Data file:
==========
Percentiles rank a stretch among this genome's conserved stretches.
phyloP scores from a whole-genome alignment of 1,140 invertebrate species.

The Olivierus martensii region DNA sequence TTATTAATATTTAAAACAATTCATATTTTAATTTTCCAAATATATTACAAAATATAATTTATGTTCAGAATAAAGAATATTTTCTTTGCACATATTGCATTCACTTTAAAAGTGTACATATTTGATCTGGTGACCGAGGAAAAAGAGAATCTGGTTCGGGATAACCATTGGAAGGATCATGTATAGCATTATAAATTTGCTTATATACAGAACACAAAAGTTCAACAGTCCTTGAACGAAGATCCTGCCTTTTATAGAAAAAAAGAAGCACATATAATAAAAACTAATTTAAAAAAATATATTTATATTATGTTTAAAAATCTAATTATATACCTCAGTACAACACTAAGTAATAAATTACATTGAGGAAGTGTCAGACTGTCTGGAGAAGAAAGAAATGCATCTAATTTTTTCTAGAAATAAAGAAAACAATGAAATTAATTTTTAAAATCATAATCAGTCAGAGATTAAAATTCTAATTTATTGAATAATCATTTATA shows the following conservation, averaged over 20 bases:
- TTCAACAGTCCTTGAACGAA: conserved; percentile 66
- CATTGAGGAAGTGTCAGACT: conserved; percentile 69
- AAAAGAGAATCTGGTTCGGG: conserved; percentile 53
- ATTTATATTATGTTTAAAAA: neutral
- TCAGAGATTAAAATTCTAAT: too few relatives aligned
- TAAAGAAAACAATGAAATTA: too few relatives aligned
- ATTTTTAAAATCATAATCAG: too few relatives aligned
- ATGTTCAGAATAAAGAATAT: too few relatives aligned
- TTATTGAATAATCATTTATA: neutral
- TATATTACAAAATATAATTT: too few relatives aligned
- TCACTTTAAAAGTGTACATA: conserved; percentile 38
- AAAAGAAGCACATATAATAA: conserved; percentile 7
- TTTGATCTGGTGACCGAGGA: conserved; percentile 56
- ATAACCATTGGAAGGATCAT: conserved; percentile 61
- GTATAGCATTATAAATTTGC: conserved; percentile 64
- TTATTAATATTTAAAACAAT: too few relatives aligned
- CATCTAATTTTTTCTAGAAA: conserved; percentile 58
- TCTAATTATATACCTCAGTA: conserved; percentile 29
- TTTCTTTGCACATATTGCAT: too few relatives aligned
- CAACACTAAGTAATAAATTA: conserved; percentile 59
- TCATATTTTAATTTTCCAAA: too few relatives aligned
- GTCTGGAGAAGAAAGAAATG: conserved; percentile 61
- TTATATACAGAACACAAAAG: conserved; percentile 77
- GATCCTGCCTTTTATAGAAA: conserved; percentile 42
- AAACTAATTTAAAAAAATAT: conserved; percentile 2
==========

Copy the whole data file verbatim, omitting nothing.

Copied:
Percentiles rank a stretch among this genome's conserved stretches.
phyloP scores from a whole-genome alignment of 1,140 invertebrate species.

The Olivierus martensii region DNA sequence TTATTAATATTTAAAACAATTCATATTTTAATTTTCCAAATATATTACAAAATATAATTTATGTTCAGAATAAAGAATATTTTCTTTGCACATATTGCATTCACTTTAAAAGTGTACATATTTGATCTGGTGACCGAGGAAAAAGAGAATCTGGTTCGGGATAACCATTGGAAGGATCATGTATAGCATTATAAATTTGCTTATATACAGAACACAAAAGTTCAACAGTCCTTGAACGAAGATCCTGCCTTTTATAGAAAAAAAGAAGCACATATAATAAAAACTAATTTAAAAAAATATATTTATATTATGTTTAAAAATCTAATTATATACCTCAGTACAACACTAAGTAATAAATTACATTGAGGAAGTGTCAGACTGTCTGGAGAAGAAAGAAATGCATCTAATTTTTTCTAGAAATAAAGAAAACAATGAAATTAATTTTTAAAATCATAATCAGTCAGAGATTAAAATTCTAATTTATTGAATAATCATTTATA shows the following conservation, averaged over 20 bases:
- TTCAACAGTCCTTGAACGAA: conserved; percentile 66
- CATTGAGGAAGTGTCAGACT: conserved; percentile 69
- AAAAGAGAATCTGGTTCGGG: conserved; percentile 53
- ATTTATATTATGTTTAAAAA: neutral
- TCAGAGATTAAAATTCTAAT: too few relatives aligned
- TAAAGAAAACAATGAAATTA: too few relatives aligned
- ATTTTTAAAATCATAATCAG: too few relatives aligned
- ATGTTCAGAATAAAGAATAT: too few relatives aligned
- TTATTGAATAATCATTTATA: neutral
- TATATTACAAAATATAATTT: too few relatives aligned
- TCACTTTAAAAGTGTACATA: conserved; percentile 38
- AAAAGAAGCACATATAATAA: conserved; percentile 7
- TTTGATCTGGTGACCGAGGA: conserved; percentile 56
- ATAACCATTGGAAGGATCAT: conserved; percentile 61
- GTATAGCATTATAAATTTGC: conserved; percentile 64
- TTATTAATATTTAAAACAAT: too few relatives aligned
- CATCTAATTTTTTCTAGAAA: conserved; percentile 58
- TCTAATTATATACCTCAGTA: conserved; percentile 29
- TTTCTTTGCACATATTGCAT: too few relatives aligned
- CAACACTAAGTAATAAATTA: conserved; percentile 59
- TCATATTTTAATTTTCCAAA: too few relatives aligned
- GTCTGGAGAAGAAAGAAATG: conserved; percentile 61
- TTATATACAGAACACAAAAG: conserved; percentile 77
- GATCCTGCCTTTTATAGAAA: conserved; percentile 42
- AAACTAATTTAAAAAAATAT: conserved; percentile 2